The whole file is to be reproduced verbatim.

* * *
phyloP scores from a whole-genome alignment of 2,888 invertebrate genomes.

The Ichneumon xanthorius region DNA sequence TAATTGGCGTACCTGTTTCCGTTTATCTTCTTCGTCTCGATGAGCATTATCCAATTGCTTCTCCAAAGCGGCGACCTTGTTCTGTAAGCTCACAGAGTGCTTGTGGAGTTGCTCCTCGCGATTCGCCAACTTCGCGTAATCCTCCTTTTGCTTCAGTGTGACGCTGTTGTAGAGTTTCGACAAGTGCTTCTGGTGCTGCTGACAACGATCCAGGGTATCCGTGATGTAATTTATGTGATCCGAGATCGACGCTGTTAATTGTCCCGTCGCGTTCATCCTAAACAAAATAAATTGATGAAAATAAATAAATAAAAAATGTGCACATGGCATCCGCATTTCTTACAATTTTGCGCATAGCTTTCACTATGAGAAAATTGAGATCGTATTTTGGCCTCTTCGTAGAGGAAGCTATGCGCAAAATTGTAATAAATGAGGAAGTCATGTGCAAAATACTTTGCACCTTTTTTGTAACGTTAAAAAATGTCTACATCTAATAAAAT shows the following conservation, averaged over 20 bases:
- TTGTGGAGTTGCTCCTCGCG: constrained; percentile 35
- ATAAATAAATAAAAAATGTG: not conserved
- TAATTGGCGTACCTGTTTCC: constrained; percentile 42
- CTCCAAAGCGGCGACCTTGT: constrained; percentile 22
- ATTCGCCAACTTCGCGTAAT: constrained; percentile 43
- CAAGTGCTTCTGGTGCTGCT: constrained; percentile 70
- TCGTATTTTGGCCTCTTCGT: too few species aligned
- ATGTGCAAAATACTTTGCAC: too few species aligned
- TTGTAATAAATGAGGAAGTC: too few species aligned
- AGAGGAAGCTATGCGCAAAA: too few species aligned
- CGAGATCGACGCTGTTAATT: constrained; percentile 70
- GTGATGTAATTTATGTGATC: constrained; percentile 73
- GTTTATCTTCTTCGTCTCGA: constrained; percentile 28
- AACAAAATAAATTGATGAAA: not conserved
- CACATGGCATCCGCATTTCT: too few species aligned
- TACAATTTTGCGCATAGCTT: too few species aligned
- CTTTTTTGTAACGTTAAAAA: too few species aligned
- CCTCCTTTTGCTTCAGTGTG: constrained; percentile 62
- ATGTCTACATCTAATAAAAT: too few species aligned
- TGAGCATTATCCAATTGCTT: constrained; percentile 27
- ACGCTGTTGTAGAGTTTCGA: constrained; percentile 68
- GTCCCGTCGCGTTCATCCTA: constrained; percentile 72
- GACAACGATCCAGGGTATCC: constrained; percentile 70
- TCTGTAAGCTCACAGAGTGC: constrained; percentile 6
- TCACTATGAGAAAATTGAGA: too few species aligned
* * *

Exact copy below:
phyloP scores from a whole-genome alignment of 2,888 invertebrate genomes.

The Ichneumon xanthorius region DNA sequence TAATTGGCGTACCTGTTTCCGTTTATCTTCTTCGTCTCGATGAGCATTATCCAATTGCTTCTCCAAAGCGGCGACCTTGTTCTGTAAGCTCACAGAGTGCTTGTGGAGTTGCTCCTCGCGATTCGCCAACTTCGCGTAATCCTCCTTTTGCTTCAGTGTGACGCTGTTGTAGAGTTTCGACAAGTGCTTCTGGTGCTGCTGACAACGATCCAGGGTATCCGTGATGTAATTTATGTGATCCGAGATCGACGCTGTTAATTGTCCCGTCGCGTTCATCCTAAACAAAATAAATTGATGAAAATAAATAAATAAAAAATGTGCACATGGCATCCGCATTTCTTACAATTTTGCGCATAGCTTTCACTATGAGAAAATTGAGATCGTATTTTGGCCTCTTCGTAGAGGAAGCTATGCGCAAAATTGTAATAAATGAGGAAGTCATGTGCAAAATACTTTGCACCTTTTTTGTAACGTTAAAAAATGTCTACATCTAATAAAAT shows the following conservation, averaged over 20 bases:
- TTGTGGAGTTGCTCCTCGCG: constrained; percentile 35
- ATAAATAAATAAAAAATGTG: not conserved
- TAATTGGCGTACCTGTTTCC: constrained; percentile 42
- CTCCAAAGCGGCGACCTTGT: constrained; percentile 22
- ATTCGCCAACTTCGCGTAAT: constrained; percentile 43
- CAAGTGCTTCTGGTGCTGCT: constrained; percentile 70
- TCGTATTTTGGCCTCTTCGT: too few species aligned
- ATGTGCAAAATACTTTGCAC: too few species aligned
- TTGTAATAAATGAGGAAGTC: too few species aligned
- AGAGGAAGCTATGCGCAAAA: too few species aligned
- CGAGATCGACGCTGTTAATT: constrained; percentile 70
- GTGATGTAATTTATGTGATC: constrained; percentile 73
- GTTTATCTTCTTCGTCTCGA: constrained; percentile 28
- AACAAAATAAATTGATGAAA: not conserved
- CACATGGCATCCGCATTTCT: too few species aligned
- TACAATTTTGCGCATAGCTT: too few species aligned
- CTTTTTTGTAACGTTAAAAA: too few species aligned
- CCTCCTTTTGCTTCAGTGTG: constrained; percentile 62
- ATGTCTACATCTAATAAAAT: too few species aligned
- TGAGCATTATCCAATTGCTT: constrained; percentile 27
- ACGCTGTTGTAGAGTTTCGA: constrained; percentile 68
- GTCCCGTCGCGTTCATCCTA: constrained; percentile 72
- GACAACGATCCAGGGTATCC: constrained; percentile 70
- TCTGTAAGCTCACAGAGTGC: constrained; percentile 6
- TCACTATGAGAAAATTGAGA: too few species aligned